Environmental Biology of Fishes

, Volume 92, Issue 4, pp 447–460 | Cite as

Fluctuation and variation in stream-fish assemblages after a catastrophic flood in the Miyagawa River, Japan

  • Yuichi Kano
  • Kaori Ohnishi
  • Yasuo Tomida
  • Naoyo Ikeda
  • Naomi Iwawaki
  • Masahiko Miyagawa
  • Yasushi Harada
  • Hidetaka Ichiyanagi
  • Katsutoshi Watanabe


In the autumn of 2004, a typhoon caused a catastrophic flood of the Miyagawa River in Japan. Based upon snorkeling surveys conducted every autumn from 2005 to 2009, we monitored the post flood fluctuation of the local fish assemblages at nine sites of both the main stream and subsidiary streams of the river. Results revealed that species richness significantly increased from 2005 to 2009. In addition, the fish densities of eight species significantly increased over the same period, whereas the density of one species decreased, and that of eight others remained unchanged. Categorization based on Euclidean distance revealed five main clusters from the nine sites. Among these sites, fish assemblages within subsidiary streams were stable as they remained within the same clusters while those in the main stream were dynamically variable through time as they changed cluster membership. In addition, the Euclidean distance between two arbitrary fish assemblages was positively correlated with environmental distance (the Euclidean distance calculated based on river width, depth, velocity and pebble size), time distance, and spatial distance along the river. In conclusion, the fish assemblages were dynamically and regularly altered and varied in the five years after the flood, except for those in the subsidiary streams, and such variation was related to environmental, temporal and spatial variation.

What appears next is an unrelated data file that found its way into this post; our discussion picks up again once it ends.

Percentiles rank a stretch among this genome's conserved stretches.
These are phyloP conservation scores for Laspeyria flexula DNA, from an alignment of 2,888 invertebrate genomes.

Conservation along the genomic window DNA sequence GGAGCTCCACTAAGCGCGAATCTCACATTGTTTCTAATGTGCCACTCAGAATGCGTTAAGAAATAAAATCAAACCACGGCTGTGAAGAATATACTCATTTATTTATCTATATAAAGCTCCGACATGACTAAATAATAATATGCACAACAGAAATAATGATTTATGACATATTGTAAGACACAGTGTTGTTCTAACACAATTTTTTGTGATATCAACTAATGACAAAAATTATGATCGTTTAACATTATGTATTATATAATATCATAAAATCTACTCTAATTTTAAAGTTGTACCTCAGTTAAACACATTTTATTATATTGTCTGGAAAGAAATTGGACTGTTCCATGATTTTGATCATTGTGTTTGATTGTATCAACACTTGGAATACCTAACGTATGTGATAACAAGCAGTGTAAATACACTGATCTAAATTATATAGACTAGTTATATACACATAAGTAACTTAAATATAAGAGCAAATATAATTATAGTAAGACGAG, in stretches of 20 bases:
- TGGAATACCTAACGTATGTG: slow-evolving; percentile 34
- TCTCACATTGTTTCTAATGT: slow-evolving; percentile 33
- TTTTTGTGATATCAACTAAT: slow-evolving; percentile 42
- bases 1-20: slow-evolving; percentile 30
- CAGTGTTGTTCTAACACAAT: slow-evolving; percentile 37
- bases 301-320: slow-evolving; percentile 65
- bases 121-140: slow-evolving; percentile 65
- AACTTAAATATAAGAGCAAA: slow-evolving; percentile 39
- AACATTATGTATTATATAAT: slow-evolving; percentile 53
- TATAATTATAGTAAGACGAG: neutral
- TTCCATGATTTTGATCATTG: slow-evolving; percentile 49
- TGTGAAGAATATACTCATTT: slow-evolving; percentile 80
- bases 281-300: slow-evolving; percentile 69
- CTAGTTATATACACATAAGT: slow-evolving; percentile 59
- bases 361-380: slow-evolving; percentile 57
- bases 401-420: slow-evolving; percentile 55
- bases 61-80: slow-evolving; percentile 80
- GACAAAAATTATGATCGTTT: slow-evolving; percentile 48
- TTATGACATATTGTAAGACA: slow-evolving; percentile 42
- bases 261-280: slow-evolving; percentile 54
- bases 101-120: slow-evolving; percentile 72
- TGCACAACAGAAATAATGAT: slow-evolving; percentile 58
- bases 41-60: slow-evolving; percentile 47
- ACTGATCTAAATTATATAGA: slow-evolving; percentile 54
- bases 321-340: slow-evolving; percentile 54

Cottus pollux Disturbance Liobagrus reini Niwaella delicata Pseudobagrus ichikawai Pseudobagrus nudiceps Typhoon Meari 



We are deeply grateful to C. Wood for English proofreading. Our thanks also goes to R. Fukui, M. Kato, M. Mori, K. Muraoka, K. Nakamura, Y. Nishi, H. Nishimura, Y. Shimatani, T. Suzuki and T. Takamatsu for great assistance. We want also thank Miyagawa River Fisheries Cooperative Association for the kind assistance and useful information provided. This work was supported in part by Global COE Program (Center of excellence for Asian conservation ecology as a basis of human-nature mutualism), MEXT, Japan, and by the Global Environment Research Fund of the Ministry of the Environment, Japan (Subject No. D-1008)


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Copyright information

© Springer Science+Business Media B.V. 2011

Authors and Affiliations

  • Yuichi Kano
    • 1
  • Kaori Ohnishi
    • 2
  • Yasuo Tomida
    • 3
  • Naoyo Ikeda
    • 2
  • Naomi Iwawaki
    • 2
  • Masahiko Miyagawa
    • 2
  • Yasushi Harada
    • 4
  • Hidetaka Ichiyanagi
    • 1
  • Katsutoshi Watanabe
    • 5
  1. 1.Department of Urban and Environmental Engineering, Graduate School of EngineeringKyushu UniversityFukuokaJapan
  2. 2.Ohsugidani Nature SchoolMieJapan
  3. 3.National Salmon Resources CenterHokkaidoJapan
  4. 4.Department of BioresourcesMie UniversityMieJapan
  5. 5.Department of Zoology, Division of Biological Science, Graduate School of ScienceKyoto UniversityKyotoJapan

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